The word “apostasia” in 2 Thess. 2:3 was translated by the King James Version writers according to all the other negative uses of the word. But in this instance, the word…in noun form does not mean falling away; it means “departure”.
Putting it back in context, this verse could actually be translated, “Don’t be fooled by any means, for the Tribulation cannot come until the departure occur first.” The departure is speaking of the rapture of the Church.
Kenneth Wuest’s Expanded Translation of the New Testament brings out the tense, mood, and voice of the original Greek. His translation of this verse says, “That day cannot come until the aforementioned departure of the Church occurs first.” The “aforementioned departure of the Church” was mentioned in verse one by His coming and “our gathering together unto Him”.
The Antichrist cannot be revealed as long as the Church remains in the earth. We are the “hindering” force to his coming to power. So, not only are we taken to be “…(for)ever with the Lord”, but we have to be removed so that Antichrist can take his place and the rest of the events of the End Times be completed.
4. In conclusion, this “falling away” really has nothing to do with believers departing from the faith to follow False Teachers. It is about our “departing” this earth, and being gathered unto Christ. That does not, of course, change any of the previously discussed issues. There will be False Teachers, and there will be “apostates”, but that is not the point here.
The Church of Laodicea
Many teach that this passage refers to the condition of the Church just prior to the Return of the Lord—a Church that is “lukewarm”, apathetic, and apostate. This common interpretation places all of the 7 Churches of Revelation 2 & 3 into a progressive review of the Church Age. The age began with a Church that was “apostolic”, but then left its first love (Ephesus). Next, came a time of great persecution, with believers who remained faithful unto death (Smyrna). This was followed by 3 Churches that represent the ages of false doctrine, loss of truth, institutional indifference, sexual abuse, and carnality (Pergama, Thyatira, Sardis). This was followed by an age of great revival and the restoration of the true mission of the Church (Philadelphia). Finally, a time will come when the Church will turn away, even from Christ, feeling confident that they don’t need Him (Laodicea; Rev. 3:17).
While this is a very common interpretation, there are some problems with it.
1. The only application to believers of the day in which it was written would have been the Ephesian Church. While God often reveals things in prophetic passages about a day which is yet to come, each of these 7 Letters was given as a teaching. And, they are commanded to be heard and accepted by the “Churches” (plural), not just to the Church of that age—if they can figure out where they are in the progression. However, without any point of reference, no individual “Church Age” would know where they stand.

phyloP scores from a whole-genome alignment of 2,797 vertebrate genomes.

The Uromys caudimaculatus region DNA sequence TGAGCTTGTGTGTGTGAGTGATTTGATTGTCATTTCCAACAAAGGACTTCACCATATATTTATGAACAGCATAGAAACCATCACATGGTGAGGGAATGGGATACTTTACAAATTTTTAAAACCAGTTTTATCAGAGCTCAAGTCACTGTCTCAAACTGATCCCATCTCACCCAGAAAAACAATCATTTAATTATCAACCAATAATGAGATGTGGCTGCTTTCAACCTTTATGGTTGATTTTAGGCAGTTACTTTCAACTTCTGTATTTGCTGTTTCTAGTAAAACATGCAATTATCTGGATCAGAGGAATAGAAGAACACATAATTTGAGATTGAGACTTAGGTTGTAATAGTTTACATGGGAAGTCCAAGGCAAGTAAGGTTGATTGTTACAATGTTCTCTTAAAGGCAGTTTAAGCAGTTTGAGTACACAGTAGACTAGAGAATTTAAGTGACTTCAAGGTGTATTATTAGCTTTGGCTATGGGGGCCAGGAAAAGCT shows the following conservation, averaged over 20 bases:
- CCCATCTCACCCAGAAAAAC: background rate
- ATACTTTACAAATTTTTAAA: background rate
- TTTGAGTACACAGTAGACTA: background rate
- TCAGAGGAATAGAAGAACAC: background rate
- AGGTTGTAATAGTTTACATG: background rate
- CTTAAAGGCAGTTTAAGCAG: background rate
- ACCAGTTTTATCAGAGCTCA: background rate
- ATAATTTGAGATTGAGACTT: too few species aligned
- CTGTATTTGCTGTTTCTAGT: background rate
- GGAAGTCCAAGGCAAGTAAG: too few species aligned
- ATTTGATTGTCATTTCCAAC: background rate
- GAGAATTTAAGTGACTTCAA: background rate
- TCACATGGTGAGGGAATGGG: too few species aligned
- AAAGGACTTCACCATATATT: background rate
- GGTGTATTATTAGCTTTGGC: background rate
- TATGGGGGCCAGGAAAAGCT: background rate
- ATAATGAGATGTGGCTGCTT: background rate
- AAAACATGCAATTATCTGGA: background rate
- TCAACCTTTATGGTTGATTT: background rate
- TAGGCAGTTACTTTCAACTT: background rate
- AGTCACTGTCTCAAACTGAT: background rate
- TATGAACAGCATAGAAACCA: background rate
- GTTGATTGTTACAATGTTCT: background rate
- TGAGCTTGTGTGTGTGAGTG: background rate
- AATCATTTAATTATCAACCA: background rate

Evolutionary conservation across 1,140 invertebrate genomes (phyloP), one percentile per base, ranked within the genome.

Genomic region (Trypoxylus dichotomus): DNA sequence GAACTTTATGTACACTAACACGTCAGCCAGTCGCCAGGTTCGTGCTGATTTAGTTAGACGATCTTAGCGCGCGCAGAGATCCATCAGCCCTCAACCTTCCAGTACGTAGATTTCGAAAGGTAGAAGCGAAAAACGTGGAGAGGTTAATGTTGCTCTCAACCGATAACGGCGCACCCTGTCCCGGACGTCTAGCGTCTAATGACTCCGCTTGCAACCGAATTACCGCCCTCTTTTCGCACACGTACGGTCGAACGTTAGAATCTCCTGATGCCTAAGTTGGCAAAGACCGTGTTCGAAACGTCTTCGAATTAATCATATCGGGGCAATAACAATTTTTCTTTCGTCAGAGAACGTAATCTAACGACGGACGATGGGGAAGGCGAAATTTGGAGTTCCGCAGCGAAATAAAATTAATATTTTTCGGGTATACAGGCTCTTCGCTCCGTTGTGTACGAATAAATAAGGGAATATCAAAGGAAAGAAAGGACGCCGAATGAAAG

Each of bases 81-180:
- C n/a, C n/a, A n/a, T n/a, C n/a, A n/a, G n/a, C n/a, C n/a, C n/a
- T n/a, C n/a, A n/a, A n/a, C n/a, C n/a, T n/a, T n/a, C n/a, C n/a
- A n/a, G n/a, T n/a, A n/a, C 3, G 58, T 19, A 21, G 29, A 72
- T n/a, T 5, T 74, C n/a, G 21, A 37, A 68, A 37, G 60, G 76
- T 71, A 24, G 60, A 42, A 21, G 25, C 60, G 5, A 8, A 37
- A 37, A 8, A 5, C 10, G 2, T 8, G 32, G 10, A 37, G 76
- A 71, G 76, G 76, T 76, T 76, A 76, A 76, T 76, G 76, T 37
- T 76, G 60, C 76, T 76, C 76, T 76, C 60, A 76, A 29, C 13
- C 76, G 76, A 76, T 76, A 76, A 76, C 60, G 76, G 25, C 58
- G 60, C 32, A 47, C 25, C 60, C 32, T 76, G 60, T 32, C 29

2. An in-depth study of these Letters will reveal incorporation, not progression. There were, in John’s day, elements of each of these “churches” present throughout The Church. That same point applies to each different “movement / age” of the Church throughout history. Even a simple review of today’s “Church” would reveal that many of these issues (good and bad) are present. This makes all of these Letters beneficial to us—all of the time. Let each one of us, “…hear what the Spirit is saying to the Churches”.
3. Apostasy is not limited to a certain age. As I have written above, false teaching abounds in all ages, and there will always be those who will follow. Paul wrote, “Examine yourselves, whether you are in the faith; prove yourselves…” (2 Cor. 13:5a). Paul expected each believer to do their best to hold themselves to truth—and to apply that truth in their life. In his own time, he knew of both great apostasy and great revival. And, he expected the Lord’s return at any time!
In summary, yes there will be apostasy. But, there will also be revival. And, both will co-exist throughout all the Church age. We should all follow the model of Paul, Peter, John, and Jude. Take a stand for truth, and against error. Look for the Lord’s Return, and await our “gathering together unto Him”.
Until that time, we are left to observe the signs, prepare our hearts, spread the Gospel, and, oh yes (!), frustrate the plans of the Devil.